With lush green meadows and snow-capped mountains, Pakistan’s Swat Valley is a far cry from the country’s rubbled warzones. But it was here that began the remarkable story of a Pakistani girl who changed the world.
In 2009, at the height of the Taliban’s dominance in Pakistan, 20-year-old Pakistani Shiza Shahid was taking her sophomore year at Stanford University. With her family back in Pakistan in great danger, it was a heart-wrenching time. “Back home, things were going from bad to worse,” she recalls. “There were terrorist attacks near my house, in the hotel where my sister had just got married. I would go to bed at night with my phone on full volume in case I got a call with bad news about my family.”
One area that Shahid was particularly worried about was the Swat Valley, which had been taken over by a group affiliated with the Taliban. They were blowing up girls’ schools and had effected a ban on girls’ education.
Shahid was outraged that school could be banned without anyone knowing. “Girls were pretending to be younger students, hiding their books, taking huge risks just so they could study,” she recalls. Shahid decided to help. She returned to Pakistan that summer to set up a secret summer camp in her city of Islamabad, where she would bring schoolgirls from the Swat Valley with one objective — to teach them how to advocate for change. Shahid knew it was too dangerous to talk about the Taliban — instead, they discussed “childhood dreams”.
But not all of the girls followed her advice and some chose to speak out at personal risk. One of those girls was Malala Yousafzai, a precocious 11 year old whom Shahid mentored. Malala started to write a blog that was published on the BBC. Shahid returned to Stanford, took a job with consultants McKinsey and Company, and made a five-year plan to set up a company that would give back to the world. But one day she received a text message that made her heart stop: “Malala has been shot.”
Malala had been on her way to school (schools had reopened by then) when her school bus was stopped. Two masked gunmen asked ‘who is Malala?’ then shot her in the head, also injuring two of her friends. Shahid immediately flew to Malala’s hospital. The miracle was that not only did Malala survive, but she suffered no brain damage. Once Malala was awake, Shahid asked her: “‘The whole world is praying for you, Malala, what can they do for you?’ And she looked at me and said: ‘I’m fine, tell them to help the other girls.’” It was in that moment that Shahid realised that what Malala had been through could inspire permanent change. So she took a leap of faith on Malala and her father Ziauddin’s request, dropped her five-year plan and moved to New York to help them tell their story and co-found what came to be known as the Malala Fund. She became a buffer between Malala and the press, and took on the role of founding CEO.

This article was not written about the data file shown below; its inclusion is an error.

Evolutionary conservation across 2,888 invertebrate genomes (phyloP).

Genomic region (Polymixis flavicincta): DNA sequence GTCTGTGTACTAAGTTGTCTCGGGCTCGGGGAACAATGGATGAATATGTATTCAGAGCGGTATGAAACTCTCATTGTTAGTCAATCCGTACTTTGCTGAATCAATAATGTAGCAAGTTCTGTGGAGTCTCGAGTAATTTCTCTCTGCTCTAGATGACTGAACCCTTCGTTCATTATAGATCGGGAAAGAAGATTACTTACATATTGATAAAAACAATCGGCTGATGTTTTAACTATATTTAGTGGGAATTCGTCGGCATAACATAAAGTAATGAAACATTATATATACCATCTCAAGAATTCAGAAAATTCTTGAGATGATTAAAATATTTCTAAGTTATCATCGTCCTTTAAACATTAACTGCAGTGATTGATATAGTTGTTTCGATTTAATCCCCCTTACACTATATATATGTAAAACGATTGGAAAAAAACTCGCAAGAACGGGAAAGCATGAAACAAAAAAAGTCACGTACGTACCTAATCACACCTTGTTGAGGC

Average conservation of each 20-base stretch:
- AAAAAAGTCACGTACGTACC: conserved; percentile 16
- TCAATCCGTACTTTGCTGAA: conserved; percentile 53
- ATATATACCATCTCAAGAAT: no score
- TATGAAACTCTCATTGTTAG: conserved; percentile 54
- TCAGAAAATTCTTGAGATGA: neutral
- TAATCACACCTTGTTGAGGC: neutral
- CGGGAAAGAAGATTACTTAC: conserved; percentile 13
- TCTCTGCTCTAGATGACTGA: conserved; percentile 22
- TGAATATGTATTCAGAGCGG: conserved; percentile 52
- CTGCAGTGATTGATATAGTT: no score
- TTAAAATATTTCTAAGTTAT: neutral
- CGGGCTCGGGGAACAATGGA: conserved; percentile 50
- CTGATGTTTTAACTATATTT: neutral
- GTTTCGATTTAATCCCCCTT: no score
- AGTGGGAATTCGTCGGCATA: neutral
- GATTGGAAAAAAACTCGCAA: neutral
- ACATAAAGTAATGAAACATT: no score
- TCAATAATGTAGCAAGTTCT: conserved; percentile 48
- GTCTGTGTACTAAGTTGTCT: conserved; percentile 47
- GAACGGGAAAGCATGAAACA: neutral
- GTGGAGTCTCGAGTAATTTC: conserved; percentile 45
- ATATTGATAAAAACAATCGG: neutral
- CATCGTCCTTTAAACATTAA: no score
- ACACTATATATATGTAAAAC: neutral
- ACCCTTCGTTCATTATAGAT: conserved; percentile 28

Today one of the main focus points of the fund is to help the 66 million girls missing from classrooms. “They are trapped in a life of violence and poverty without education. If we invest in their education we can transform their lives and the lives of their communities,” says Shahid. They have spent the last two years meeting world leaders, advocating for change, pushing governments to spend more on education, and shone a spotlight on some of the most complex issues, such as how to educate female children in refugee camps.
“In the world today we have the highest number of refugees since the Second World War,” says Shahid. An average refugee displacement lasts for 17 years, the entire length of a childhood. “We simply don’t have an adequate response to refugee education at the moment,” she adds. The Malala Fund’s goal is to enable girls to complete 12 years of safe, quality education so that they can achieve their potential and be positive change-makers in their families and communities.
As for now, 27-year-old Shahid has received many prestigious awards for her work. But her experience has convinced her that the way to improve the world is not, in fact, through non-profit work, but through innovative social enterprise. She is now raising capital for a seed stage venture capital fund and platform, Now Ventures, dedicated to early-stage companies with transformative solutions for a prosperous world, delivering venture capital-level returns.
“It makes little sense that companies own the majority of assets, but their only responsibility is to shareholders, while charities, with a tiny fraction of those assets, are expected to shoulder the world’s problems,” she points out. “Charities are inherently dependent on donors and, unfortunately, talented people often go to careers where they can develop quickly and get high salaries.” But now, she says, it is possible to merge both business and impact.
Now Ventures plans to invest around US$200,000 per company in approximately 40 start-ups, structured and managed as a venture fund by Angel Advisors, founder of AngelList. The start-ups must be operating “at the intersection of purpose and profit”, with a core positive impact, a founder with integrity, a strong diversity policy and a positive culture and business practice. Shahid was in Hong Kong earlier this year speaking at the Landmark Mandarin Hotel about her new project, gathering support from some of the city’s wealthiest investors. She hopes Now Ventures will realise returns in line with traditional venture capital funds, as well as addressing some of the world’s biggest problems.
Shahid recalls a quote from Margaret Mead that has always rung true with her, both during her work in charity and business. “Never doubt that a small group of thoughtful committed citizens can change the world. Indeed, it is the only thing that ever has.”